Burglary. Breaking and Entering. Constitutional Law, Double jeopardy. Practice, Criminal, Double jeopardy, Duplicative convictions, Amendment of indictment or complaint, Postconviction relief.
This court vacated the criminal defendant's conviction on one of two indictments arising from the breaking and entering of one dwelling, set aside the verdict on that indictment, and dismissed it, where the language of G. L. c. 266, § 14, permits only one burglary conviction per dwelling, i.e., once a dwelling is "broken," any subsequent breaks occurring therein - reasonably close in time and purpose - are but a continuation of the offense and thus insufficient to support separate convictions under the statute; further, this court declined to adopt a victim-based unit of prosecution under the statute. [277-281]
A criminal defendant was not entitled to relief from the judgment of conviction of burglary on an indictment that had been amended to name correctly the person assaulted during the course of the burglary, where, given that the name of the person assaulted was not an essential element of the crime, the amendment was one of form rather than substance, and where the defendant suffered no prejudice from the amendment. [281-283]
INDICTMENTS found and returned in the Superior Court Department on July 15, 1993.
A motion to correct illegal sentences, filed on February 7, 2011, was heard by Bertha D. Josephson, J.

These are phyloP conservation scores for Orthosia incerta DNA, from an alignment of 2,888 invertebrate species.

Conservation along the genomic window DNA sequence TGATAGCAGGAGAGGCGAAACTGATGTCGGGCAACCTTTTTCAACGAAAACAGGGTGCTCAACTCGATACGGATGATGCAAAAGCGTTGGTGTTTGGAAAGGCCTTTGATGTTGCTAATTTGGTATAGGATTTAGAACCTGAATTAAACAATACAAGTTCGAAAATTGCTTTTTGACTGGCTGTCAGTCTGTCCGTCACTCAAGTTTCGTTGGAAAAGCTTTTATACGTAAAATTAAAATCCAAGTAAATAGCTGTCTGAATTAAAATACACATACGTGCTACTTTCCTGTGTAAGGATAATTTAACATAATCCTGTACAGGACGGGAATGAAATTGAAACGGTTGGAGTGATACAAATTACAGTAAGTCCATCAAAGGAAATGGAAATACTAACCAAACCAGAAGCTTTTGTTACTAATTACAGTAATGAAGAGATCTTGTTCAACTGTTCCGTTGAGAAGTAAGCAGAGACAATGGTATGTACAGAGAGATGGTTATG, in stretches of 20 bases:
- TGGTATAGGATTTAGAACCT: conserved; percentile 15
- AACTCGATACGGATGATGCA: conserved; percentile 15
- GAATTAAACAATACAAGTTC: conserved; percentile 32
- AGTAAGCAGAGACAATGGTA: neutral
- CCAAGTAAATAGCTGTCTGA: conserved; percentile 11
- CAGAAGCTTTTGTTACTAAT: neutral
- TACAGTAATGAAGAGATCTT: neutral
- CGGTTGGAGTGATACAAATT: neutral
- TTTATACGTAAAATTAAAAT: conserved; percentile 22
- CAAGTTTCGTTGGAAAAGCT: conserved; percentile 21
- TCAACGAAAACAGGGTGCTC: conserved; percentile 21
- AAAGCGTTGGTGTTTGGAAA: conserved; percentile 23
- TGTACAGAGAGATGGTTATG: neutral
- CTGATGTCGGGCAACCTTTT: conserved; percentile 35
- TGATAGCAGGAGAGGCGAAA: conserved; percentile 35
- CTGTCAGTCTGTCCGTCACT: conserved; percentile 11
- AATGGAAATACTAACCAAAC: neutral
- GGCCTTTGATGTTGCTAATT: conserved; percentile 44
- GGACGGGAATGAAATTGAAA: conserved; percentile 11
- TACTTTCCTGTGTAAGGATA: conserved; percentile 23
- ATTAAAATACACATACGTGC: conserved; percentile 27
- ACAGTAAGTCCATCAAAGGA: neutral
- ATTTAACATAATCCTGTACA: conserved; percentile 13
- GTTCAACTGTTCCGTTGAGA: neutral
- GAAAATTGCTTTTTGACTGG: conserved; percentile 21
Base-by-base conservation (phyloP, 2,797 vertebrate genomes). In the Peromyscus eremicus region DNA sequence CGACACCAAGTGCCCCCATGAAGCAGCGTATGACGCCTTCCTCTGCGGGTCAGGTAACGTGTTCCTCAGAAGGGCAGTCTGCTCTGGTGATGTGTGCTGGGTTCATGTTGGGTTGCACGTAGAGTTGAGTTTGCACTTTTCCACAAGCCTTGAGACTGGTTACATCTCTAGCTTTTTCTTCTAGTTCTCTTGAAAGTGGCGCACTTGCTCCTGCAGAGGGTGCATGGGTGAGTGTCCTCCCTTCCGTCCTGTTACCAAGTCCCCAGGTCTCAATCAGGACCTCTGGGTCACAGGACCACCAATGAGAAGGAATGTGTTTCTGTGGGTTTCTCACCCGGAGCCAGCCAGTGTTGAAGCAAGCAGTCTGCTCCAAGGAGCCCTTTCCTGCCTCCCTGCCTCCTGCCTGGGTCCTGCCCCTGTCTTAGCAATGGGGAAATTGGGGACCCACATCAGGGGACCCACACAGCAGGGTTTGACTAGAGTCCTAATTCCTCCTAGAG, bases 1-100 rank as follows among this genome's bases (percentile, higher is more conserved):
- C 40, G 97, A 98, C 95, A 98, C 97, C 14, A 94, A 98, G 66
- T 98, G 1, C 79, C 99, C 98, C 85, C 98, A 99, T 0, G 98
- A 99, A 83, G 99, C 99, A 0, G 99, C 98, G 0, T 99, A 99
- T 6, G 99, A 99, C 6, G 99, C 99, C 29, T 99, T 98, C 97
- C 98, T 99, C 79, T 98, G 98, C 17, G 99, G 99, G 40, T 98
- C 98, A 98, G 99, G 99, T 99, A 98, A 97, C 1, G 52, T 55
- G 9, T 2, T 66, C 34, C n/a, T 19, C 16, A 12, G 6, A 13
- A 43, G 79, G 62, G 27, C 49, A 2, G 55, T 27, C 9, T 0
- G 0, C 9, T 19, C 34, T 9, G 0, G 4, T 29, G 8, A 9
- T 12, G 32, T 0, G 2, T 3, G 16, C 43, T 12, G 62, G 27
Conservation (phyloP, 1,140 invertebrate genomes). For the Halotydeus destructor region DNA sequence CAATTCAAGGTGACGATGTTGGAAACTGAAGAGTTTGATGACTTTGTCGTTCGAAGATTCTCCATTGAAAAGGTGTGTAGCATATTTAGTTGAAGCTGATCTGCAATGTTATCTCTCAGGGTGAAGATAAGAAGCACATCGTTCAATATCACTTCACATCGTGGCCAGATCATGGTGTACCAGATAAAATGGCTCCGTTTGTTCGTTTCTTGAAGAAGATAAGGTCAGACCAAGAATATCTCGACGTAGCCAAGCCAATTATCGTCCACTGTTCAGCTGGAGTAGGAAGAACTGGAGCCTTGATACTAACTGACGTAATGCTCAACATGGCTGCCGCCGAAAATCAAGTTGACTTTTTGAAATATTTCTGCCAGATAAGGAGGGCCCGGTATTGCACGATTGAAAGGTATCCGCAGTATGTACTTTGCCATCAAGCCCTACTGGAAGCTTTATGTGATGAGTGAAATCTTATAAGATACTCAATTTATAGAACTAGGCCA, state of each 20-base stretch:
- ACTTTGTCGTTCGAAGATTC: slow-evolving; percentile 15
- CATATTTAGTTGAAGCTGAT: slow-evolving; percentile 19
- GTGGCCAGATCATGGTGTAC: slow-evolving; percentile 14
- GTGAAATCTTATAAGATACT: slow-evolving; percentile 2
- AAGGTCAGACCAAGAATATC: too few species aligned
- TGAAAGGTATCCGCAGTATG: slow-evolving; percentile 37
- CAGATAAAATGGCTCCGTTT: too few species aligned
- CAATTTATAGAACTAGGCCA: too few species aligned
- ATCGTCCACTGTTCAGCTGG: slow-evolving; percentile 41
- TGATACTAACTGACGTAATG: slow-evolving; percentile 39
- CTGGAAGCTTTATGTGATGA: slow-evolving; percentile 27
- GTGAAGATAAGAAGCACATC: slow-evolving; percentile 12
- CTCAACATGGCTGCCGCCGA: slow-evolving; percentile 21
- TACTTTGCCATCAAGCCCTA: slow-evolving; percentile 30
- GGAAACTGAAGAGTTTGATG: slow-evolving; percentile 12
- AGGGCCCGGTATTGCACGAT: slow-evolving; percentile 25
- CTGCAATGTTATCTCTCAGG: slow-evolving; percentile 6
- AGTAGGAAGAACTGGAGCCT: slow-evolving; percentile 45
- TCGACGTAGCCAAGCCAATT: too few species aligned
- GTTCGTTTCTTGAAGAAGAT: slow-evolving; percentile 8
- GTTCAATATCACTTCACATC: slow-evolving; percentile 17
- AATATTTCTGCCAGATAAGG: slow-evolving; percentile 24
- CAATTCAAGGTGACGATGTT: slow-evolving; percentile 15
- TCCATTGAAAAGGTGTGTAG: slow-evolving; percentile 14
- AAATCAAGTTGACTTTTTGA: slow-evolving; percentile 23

After review by the Appeals Court, the Supreme Judicial Court granted leave to obtain further appellate review.
William W. Adams for the defendant.
Dianne M. Dillon, Assistant District Attorney, for the Commonwealth.
CORDY, J. In the summer of 1993, the defendant broke into several homes in the Springfield metropolitan area, attacking the inhabitants and carrying off their possessions. At trial, he was convicted on seventeen indictments, including three counts of aggravated burglary that form the basis of this appeal. Two of the three counts arose from the burglary of a dwelling in Agawam
involving two assaults therein (Agawam indictments). The third count arose from a break into a home in Springfield and an assault on one of its inhabitants (Springfield indictment).
The convictions on those indictments were affirmed. 42 Mass. App. Ct. 1105 (1997). The defendant filed in the Superior Court a motion for postconviction relief seeking to correct illegal sentences, contending that the two Agawam indictments were duplicative and that an amendment to the Springfield indictment as to the person assaulted rendered that conviction unconstitutional, in violation of art. 12 of the Declaration of Rights of the Massachusetts Constitution, under the rule of Commonwealth v. Snow, 269 Mass. 598 (1930). A judge denied the motion; the Appeals Court affirmed the denial in a memorandum and order pursuant to its rule 1:28, 84 Mass. App. Ct. 1106 (2013), and we granted the defendant's application for further appellate review.
With respect to the Agawam indictments, we agree with the defendant that G. L c. 266,§ 14 (§ 14), permits only one burglary conviction per dwelling and that the conviction on the duplicative indictment must be vacated. With respect to the Springfield indictment, we conclude that because § 14 permits only a single conviction per dwelling, a conviction on the original Springfield indictment would have precluded a conviction on the amended one. Therefore, the name of the person assaulted was not an essential element and the conviction on the amended Springfield indictment did notviolate the rule set forth in the Snow case. Accordingly, we reverse in part and affirm in part the order denying the defendant's motion for postconviction relief.